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What Are Board-To-Board Connectors?

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  • Written By: Geisha A. Legazpi
  • Edited By: O. Wallace
  • Last Modified Date: 09 November 2016
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Board-to-board connectors are indispensable miniature coupled plugs and sockets that directly connect power and signal between printed circuit boards (PCBs). They are usually in-line or connector pins in a straight line. Board-to-board connectors usually use copper alloy that resists oxidation to prevent degraded conductivity over the years.

In electronics manufacturing, an entire device or equipment may need to fit a certain available space such as 19-inch (0.5 m) wide racks. If the PCB in the circuit board design stage tends to use up too much space, the device may be split into two or more boards. Board-to-board connectors may join power and signal between the boards to complete all connections.

The use of board-to-board connectors simplifies the circuit board design process. Smaller PCBs would require manufacturing equipment that may not accommodate a combined bigger PCB. Whether a device or product will be squeezed into a single PCB or multiple PCBs is a question on power dissipation, undesired intercoupling of signals, availability of smaller components, and overall cost of finished device or product, among others.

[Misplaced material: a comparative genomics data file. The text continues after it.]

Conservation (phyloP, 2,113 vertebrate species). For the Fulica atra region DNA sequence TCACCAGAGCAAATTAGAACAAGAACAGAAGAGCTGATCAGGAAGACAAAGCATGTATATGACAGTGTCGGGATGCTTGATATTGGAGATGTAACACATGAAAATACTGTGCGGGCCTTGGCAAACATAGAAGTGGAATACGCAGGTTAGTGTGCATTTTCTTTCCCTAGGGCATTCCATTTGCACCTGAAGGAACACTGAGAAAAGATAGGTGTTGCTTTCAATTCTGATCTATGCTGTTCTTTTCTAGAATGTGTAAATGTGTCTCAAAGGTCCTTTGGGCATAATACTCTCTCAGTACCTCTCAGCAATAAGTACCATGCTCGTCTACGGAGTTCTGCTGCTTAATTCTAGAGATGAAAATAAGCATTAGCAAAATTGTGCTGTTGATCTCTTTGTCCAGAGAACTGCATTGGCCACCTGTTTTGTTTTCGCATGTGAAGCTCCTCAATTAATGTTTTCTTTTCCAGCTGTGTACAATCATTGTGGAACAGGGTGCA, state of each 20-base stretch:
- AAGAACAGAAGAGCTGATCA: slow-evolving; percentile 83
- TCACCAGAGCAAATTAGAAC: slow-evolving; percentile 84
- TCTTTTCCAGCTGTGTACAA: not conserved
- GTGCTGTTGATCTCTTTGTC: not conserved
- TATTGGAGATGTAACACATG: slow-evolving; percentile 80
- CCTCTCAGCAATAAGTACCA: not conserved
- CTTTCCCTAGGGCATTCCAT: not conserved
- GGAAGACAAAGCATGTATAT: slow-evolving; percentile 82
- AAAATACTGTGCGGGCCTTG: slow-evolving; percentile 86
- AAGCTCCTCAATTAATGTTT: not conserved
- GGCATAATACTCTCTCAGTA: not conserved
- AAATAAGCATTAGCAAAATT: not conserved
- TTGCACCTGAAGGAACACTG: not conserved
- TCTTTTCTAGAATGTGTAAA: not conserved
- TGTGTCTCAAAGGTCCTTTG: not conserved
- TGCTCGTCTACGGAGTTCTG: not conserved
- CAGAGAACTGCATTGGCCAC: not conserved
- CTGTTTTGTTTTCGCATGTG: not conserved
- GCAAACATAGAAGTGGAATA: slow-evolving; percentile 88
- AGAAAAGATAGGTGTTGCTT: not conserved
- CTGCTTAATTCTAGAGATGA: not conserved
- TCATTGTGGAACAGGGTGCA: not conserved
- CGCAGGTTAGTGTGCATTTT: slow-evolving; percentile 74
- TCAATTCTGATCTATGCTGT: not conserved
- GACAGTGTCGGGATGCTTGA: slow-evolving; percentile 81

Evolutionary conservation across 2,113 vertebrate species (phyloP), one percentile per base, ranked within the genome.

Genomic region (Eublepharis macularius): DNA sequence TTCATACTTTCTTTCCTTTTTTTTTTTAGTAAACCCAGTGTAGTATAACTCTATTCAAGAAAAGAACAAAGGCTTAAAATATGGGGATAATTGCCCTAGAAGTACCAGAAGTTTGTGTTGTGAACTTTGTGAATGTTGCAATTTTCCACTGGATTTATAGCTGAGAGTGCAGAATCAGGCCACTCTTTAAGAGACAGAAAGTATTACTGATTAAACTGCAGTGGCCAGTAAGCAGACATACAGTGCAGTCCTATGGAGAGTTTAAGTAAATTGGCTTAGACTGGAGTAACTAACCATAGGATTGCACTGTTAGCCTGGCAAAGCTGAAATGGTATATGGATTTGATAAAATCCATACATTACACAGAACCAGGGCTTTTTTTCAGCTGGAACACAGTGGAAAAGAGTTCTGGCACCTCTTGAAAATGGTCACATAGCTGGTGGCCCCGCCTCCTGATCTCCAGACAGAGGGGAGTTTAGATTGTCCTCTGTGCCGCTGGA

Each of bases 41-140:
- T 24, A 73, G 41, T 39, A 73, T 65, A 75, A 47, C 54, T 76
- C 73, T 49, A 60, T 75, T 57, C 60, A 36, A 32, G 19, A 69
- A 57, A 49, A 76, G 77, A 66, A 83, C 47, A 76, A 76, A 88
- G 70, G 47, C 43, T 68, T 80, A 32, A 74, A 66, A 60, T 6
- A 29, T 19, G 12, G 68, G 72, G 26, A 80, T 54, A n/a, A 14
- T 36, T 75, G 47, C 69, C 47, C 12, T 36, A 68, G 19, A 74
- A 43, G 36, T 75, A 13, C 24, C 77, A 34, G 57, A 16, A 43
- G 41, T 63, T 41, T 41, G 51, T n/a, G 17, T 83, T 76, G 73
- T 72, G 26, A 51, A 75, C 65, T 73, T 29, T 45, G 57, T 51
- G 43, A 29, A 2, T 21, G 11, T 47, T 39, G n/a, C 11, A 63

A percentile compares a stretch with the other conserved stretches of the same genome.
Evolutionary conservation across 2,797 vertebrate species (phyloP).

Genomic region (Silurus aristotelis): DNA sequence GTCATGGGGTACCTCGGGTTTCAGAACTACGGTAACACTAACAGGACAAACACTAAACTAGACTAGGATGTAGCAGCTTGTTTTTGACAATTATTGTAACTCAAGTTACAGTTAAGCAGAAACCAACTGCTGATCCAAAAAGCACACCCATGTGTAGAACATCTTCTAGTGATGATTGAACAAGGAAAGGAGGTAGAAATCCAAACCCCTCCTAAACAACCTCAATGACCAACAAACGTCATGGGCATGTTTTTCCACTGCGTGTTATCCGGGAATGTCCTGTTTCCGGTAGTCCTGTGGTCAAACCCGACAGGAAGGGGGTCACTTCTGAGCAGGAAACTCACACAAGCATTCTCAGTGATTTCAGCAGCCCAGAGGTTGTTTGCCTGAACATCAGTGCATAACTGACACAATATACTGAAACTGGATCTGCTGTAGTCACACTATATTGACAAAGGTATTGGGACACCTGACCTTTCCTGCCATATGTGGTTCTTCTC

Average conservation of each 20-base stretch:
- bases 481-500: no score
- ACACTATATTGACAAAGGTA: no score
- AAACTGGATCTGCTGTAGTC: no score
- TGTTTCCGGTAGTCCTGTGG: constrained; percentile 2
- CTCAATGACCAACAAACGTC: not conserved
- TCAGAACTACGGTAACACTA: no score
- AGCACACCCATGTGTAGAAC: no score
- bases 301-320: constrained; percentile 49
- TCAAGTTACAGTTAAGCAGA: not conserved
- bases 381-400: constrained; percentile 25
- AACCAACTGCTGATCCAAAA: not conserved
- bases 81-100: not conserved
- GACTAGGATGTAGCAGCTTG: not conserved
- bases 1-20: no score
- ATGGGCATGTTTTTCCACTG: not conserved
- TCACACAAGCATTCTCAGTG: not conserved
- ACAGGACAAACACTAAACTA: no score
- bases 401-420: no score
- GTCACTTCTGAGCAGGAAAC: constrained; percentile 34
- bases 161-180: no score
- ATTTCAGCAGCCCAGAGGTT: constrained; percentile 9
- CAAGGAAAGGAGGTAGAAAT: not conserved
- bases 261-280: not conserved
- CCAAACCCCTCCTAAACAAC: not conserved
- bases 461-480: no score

Moreover, the use of board-to-board connectors simplifies the production and testing of electronic devices. In electronics manufacturing, the simplification of testing reflects huge savings on cost. High-density PCBs have more traces and components per unit area. Depending on the investment in the sophistication of a manufacturing plant, a device or product may best be designed with several interconnected boards of medium density than a single high-density board.

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Through-hole technology allows a third dimension in interconnecting traces and components on a PCB. The first PCBs may use conductive copper traces in the horizontal and vertical directions along the PCB. By adding more layers of boards, there will virtually be several single-layer PCBs in between the two sides of a double-sided PCB. A typical multi-layer PCB with five layers may be less than 0.08 inches (2 mm) thick. Through-holes have conductive inner surfaces that may carry currents between any two layers of a multi-layer PCB.

Modern electronic devices are more reliable and less expensive to manufacture due to various mature technologies. PCB fabrication for multi-layer boards used to be a big challenge due to the hidden connections between traces of two or more layers of copper. Surface-mount technology (SMT) boosted the miniaturization efforts due to ease of mounting components on PCBs even without drilled holes. In SMT, robotic equipment apply adhesive to component undersides before sticking the component to the PCB. The lead on the pre-tinned leads of the component and the lead on the pre-tinned pads on the PCB will be reflowed or re-molten, and when the PCB is cooled, the soldering process is done.

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